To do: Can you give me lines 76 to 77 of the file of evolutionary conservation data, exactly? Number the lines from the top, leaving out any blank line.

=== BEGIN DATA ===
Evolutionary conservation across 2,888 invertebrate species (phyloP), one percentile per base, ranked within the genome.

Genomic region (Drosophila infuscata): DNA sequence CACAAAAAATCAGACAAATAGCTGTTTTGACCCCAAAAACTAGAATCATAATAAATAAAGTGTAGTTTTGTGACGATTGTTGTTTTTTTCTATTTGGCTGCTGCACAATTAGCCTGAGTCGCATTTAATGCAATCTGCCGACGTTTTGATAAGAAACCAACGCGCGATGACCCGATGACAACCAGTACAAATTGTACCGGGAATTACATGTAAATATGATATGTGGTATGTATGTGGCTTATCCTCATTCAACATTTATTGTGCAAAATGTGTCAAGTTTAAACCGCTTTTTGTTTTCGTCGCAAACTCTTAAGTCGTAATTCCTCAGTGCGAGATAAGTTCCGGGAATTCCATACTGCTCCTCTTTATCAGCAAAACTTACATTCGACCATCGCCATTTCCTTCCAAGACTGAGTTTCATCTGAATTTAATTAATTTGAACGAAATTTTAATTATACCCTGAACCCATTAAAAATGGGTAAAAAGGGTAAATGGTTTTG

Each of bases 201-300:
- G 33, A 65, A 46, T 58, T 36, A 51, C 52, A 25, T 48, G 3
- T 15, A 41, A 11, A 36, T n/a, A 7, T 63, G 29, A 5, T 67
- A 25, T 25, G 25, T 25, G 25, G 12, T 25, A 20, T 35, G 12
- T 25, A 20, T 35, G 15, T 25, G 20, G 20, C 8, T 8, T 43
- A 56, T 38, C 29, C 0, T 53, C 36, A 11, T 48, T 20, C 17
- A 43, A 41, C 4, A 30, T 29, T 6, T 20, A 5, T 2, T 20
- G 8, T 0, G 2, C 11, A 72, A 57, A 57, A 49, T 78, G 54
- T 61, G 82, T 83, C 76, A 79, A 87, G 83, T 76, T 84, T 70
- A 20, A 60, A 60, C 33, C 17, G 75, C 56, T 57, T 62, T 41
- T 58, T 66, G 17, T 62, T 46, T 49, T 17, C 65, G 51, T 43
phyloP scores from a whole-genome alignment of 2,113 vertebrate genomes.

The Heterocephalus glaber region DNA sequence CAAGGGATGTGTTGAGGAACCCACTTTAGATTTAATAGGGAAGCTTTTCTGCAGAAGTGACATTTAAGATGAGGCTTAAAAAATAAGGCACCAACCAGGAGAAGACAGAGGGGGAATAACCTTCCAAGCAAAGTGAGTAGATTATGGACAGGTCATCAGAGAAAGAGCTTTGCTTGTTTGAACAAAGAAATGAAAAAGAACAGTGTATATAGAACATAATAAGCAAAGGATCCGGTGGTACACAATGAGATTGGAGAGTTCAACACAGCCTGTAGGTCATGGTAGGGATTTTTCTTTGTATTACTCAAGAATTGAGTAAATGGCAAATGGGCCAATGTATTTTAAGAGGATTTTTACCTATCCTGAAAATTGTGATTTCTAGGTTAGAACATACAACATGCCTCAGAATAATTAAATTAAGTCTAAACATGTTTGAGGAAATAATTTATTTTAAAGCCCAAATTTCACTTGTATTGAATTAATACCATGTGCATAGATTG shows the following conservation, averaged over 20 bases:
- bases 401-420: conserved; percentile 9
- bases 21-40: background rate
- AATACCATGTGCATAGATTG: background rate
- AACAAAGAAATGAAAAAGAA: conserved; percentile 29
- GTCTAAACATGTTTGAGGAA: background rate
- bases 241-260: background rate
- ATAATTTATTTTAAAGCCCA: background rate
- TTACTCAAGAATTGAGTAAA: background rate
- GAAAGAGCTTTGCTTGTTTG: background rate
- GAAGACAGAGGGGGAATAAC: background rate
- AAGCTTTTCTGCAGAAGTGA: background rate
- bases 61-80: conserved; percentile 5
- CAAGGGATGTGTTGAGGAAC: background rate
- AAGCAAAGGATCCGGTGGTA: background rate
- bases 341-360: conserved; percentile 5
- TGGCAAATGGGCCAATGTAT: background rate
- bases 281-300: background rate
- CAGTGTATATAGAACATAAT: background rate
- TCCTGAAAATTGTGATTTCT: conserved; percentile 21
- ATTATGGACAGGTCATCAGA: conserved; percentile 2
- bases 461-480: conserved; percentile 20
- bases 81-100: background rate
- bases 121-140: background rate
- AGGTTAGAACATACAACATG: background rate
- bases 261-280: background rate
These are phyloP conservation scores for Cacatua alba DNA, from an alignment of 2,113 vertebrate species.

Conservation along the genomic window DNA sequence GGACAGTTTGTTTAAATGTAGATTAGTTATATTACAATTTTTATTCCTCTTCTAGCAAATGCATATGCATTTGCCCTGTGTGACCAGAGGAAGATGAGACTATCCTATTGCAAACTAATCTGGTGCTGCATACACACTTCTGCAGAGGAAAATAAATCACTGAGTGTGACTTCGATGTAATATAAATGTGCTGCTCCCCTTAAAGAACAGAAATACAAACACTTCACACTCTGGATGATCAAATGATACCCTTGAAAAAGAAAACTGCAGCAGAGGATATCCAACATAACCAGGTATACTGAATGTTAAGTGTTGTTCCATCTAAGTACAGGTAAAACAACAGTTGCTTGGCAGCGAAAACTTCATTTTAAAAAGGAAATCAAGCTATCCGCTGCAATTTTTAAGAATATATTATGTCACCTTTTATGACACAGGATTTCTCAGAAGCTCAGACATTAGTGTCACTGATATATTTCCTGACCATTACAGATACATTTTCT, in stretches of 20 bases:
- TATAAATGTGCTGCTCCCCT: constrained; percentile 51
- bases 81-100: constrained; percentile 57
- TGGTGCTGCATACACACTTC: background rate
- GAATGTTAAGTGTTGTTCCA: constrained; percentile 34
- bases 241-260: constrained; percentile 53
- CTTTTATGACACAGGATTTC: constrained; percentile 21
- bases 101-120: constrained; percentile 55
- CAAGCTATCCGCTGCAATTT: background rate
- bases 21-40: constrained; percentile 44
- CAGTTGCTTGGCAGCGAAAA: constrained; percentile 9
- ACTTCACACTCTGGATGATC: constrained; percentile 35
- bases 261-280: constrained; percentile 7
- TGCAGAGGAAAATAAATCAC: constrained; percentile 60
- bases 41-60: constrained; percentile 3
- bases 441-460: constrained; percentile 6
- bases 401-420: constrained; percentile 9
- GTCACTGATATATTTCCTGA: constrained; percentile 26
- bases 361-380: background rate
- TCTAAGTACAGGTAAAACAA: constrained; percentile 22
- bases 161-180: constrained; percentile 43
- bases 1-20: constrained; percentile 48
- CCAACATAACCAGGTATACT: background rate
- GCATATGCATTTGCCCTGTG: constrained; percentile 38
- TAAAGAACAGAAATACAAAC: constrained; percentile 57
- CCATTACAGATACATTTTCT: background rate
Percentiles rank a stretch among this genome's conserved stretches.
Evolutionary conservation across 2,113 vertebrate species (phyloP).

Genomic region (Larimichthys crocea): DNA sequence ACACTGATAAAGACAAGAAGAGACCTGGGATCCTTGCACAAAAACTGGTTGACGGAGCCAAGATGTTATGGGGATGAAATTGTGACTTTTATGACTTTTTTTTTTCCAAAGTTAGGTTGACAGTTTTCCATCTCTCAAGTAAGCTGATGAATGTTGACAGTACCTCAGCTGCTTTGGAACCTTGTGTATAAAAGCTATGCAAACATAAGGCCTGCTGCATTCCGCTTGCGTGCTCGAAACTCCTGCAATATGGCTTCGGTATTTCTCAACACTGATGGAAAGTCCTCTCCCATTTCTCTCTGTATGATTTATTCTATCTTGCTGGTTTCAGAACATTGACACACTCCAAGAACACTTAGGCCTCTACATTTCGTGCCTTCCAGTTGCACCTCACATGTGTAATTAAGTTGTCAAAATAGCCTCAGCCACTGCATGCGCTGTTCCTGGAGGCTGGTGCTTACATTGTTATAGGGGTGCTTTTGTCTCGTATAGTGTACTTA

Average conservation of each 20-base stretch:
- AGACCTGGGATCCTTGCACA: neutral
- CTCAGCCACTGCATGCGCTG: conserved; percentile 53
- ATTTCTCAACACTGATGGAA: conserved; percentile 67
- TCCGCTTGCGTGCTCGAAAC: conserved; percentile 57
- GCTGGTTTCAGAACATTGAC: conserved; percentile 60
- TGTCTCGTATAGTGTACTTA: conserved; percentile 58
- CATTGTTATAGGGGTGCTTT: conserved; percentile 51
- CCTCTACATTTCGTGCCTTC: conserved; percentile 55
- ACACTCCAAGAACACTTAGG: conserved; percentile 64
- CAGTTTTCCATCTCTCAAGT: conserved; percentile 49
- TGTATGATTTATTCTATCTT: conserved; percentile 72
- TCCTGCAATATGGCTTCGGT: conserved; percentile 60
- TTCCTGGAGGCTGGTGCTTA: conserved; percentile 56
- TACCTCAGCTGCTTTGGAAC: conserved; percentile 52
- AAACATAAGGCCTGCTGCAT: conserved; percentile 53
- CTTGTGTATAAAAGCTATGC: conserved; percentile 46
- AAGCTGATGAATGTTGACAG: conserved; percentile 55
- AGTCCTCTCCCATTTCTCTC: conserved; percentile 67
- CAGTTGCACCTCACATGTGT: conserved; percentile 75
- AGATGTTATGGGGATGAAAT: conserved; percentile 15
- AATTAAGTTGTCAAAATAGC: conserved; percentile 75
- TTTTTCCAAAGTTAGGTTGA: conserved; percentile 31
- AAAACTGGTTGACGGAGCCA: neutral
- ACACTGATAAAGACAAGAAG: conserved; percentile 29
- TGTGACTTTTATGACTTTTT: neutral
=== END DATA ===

- GCTGGTTTCAGAACATTGAC: conserved; percentile 60
- TGTCTCGTATAGTGTACTTA: conserved; percentile 58